The Amazon Rainforest is a tangle of multiple layers of vegetation stretching from the ground to the top of the forest canopy. Layer upon layer of leaves intercept sunlight, inhale carbon dioxide, and exhale oxygen and water vapor. In 2007, a team of scientists discovered that behind its evergreen exterior, the Amazon was hiding a seasonal secret: large, previously unknown swings in leaf surface area between the wet season and the dry season. The seasonal secret was uncovered using leaf area measurements made by the Moderate Resolution Imaging Spectroradiometer (MODIS) on NASA’s Terra satellite.
The map above is a multi-year average of the leaf area index of the Amazon based on Terra MODIS data. Leaf area index is the ratio of the leaf surface area to ground surface area. Values above 1 indicate multiple overlapping leaves, like the multi-tiered branches of a tree’s crown or multiple layers of vegetation. Not surprisingly, leaf area index is high throughout the Amazon (dark green), tapering off (light green) in the savannas and grasslands to the south, where vegetation is more sparse. The Andes to the west are almost completely barren (beige).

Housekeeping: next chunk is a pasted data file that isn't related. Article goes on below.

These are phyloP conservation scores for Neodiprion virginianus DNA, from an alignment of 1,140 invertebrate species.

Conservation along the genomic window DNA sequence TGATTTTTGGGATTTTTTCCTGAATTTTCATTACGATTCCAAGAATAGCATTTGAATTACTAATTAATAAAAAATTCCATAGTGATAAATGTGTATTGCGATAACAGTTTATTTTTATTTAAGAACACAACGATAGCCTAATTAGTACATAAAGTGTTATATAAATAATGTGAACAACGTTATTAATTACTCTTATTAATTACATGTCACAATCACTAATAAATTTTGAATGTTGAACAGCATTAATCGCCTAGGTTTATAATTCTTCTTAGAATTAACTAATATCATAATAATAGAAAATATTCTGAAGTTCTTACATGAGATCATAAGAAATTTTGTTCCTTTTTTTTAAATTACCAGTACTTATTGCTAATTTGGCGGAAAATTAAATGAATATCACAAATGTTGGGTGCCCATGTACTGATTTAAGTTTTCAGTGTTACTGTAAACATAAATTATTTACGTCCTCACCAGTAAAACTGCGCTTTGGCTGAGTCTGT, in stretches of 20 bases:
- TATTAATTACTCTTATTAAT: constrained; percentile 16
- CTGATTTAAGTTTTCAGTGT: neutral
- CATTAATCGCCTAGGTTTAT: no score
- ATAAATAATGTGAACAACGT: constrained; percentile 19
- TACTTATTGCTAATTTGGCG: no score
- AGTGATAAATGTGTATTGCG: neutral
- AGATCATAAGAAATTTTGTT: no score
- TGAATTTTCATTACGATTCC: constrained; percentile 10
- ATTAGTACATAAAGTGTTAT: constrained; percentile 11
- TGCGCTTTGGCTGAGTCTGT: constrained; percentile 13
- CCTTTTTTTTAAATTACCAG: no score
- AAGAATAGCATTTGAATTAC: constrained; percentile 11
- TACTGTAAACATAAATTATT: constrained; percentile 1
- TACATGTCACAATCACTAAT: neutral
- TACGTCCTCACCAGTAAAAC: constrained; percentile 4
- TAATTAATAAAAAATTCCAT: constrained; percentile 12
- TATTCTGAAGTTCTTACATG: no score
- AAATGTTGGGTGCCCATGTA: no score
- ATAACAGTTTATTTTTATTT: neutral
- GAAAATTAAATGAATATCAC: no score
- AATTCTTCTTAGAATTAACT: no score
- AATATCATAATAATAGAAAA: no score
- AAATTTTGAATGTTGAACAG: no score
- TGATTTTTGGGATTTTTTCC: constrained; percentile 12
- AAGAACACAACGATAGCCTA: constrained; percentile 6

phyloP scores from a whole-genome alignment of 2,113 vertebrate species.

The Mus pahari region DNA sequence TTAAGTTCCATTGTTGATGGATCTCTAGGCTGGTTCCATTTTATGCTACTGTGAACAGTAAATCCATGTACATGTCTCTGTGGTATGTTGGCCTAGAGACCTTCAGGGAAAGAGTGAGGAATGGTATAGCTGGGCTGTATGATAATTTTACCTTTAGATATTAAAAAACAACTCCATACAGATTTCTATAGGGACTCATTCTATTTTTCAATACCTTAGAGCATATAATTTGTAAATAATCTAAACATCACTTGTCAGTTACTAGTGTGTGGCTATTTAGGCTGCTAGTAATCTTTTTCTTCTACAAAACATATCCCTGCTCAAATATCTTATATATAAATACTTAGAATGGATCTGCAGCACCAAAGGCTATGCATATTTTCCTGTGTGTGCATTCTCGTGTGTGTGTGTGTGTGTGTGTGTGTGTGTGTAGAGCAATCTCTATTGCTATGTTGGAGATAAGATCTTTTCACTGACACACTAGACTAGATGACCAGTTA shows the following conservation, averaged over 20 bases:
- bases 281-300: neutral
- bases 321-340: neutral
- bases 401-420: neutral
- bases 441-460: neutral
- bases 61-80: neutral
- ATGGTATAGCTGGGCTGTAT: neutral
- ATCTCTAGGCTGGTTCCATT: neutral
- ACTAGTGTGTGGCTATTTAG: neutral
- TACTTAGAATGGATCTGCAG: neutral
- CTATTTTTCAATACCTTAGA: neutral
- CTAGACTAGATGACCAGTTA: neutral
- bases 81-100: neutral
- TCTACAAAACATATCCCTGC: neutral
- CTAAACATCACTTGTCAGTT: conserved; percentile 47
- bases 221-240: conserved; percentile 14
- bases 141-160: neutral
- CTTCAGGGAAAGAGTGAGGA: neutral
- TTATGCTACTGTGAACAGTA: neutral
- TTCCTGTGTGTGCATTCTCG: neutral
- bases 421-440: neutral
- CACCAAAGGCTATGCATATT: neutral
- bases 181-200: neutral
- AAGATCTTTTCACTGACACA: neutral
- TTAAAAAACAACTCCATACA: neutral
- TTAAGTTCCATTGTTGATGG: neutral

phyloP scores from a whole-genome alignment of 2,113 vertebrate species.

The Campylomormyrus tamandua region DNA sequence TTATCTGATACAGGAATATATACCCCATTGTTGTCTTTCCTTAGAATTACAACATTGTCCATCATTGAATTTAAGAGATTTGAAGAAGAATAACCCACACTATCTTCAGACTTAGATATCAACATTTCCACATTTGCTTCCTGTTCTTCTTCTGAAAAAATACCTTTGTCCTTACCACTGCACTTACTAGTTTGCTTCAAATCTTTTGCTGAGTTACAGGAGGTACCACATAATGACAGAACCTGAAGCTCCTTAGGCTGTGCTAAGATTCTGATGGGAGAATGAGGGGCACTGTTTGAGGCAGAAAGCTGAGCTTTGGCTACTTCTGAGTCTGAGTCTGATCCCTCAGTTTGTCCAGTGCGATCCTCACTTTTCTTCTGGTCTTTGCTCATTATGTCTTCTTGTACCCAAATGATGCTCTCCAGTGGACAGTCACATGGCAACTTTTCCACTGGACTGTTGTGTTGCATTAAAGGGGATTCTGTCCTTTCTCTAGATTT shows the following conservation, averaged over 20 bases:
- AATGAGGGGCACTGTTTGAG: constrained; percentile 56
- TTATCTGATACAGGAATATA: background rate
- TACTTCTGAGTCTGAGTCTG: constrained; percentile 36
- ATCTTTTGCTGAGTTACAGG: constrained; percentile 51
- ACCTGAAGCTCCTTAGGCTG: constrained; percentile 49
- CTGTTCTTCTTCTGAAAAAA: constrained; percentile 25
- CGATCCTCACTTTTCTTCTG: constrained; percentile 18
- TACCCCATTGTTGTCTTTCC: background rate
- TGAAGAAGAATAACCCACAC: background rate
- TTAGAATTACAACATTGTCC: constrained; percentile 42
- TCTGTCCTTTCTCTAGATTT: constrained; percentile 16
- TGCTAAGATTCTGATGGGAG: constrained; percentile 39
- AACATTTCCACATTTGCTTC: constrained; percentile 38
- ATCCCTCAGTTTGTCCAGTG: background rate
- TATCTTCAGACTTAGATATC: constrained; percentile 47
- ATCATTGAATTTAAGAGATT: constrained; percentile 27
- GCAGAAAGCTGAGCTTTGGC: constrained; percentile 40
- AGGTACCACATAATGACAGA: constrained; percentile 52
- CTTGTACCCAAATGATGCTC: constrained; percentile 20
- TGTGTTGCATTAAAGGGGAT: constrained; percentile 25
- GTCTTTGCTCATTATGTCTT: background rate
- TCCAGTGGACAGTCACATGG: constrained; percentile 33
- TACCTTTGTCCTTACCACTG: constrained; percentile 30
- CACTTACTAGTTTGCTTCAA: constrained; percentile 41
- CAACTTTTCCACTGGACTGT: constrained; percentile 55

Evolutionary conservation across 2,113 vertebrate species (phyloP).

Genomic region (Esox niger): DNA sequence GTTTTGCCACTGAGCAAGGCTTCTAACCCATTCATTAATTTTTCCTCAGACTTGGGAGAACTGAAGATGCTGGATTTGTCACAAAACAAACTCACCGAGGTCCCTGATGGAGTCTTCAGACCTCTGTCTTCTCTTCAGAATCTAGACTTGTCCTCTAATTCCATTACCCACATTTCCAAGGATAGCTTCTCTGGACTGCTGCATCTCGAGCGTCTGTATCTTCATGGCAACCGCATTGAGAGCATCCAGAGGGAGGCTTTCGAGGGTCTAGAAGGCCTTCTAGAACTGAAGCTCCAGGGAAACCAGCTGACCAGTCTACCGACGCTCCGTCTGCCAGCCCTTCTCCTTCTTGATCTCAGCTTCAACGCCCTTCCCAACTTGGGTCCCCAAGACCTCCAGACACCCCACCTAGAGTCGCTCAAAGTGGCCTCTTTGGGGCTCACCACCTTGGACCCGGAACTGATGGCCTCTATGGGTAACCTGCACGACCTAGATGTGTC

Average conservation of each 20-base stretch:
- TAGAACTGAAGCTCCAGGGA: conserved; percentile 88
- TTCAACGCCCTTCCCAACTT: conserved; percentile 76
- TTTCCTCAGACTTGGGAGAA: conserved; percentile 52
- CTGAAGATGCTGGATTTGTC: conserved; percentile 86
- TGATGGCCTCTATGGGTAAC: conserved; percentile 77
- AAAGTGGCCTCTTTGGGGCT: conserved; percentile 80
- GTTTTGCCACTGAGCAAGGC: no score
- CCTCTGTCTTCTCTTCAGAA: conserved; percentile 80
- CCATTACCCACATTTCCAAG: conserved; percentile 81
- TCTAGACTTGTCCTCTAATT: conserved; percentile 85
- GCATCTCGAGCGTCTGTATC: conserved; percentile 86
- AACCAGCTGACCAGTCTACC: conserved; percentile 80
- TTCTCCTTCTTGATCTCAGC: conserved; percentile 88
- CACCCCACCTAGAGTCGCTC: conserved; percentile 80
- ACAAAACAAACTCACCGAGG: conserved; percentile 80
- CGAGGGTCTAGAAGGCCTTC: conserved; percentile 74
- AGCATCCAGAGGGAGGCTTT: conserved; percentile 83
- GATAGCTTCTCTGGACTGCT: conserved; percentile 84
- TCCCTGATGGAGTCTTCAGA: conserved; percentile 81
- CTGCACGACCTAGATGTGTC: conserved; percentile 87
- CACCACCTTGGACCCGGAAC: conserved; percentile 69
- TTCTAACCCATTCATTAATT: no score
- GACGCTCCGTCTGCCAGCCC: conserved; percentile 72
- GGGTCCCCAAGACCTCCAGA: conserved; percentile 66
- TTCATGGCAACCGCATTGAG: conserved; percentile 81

More surprising than the seasonal leaf area changes themselves were when in the year they occurred. Much of the Amazon experiences a pronounced dry season, with some areas in the south and east going half a year or more with little or no rain. But rain, it seems, is not the key limiting factor of plant growth in much of the Amazon, at least in normal years. The forest apparently puts on a flush of new growth in anticipation of the dry season, when the rainy season clouds disappear, and sunlight is abundant. MODIS observed that leaf area is higher in the Amazon dry season than the wet season. To read more about the discovery of these seasonal changes in the Amazon forest and the influence scientists think the forest might have on the rainfall itself, please read the Earth Observatory’s feature story The Amazon’s Seasonal Secret.
NASA map by Robert Simmon, based on MODIS data from the Boston University Climate and Vegetation Research Group.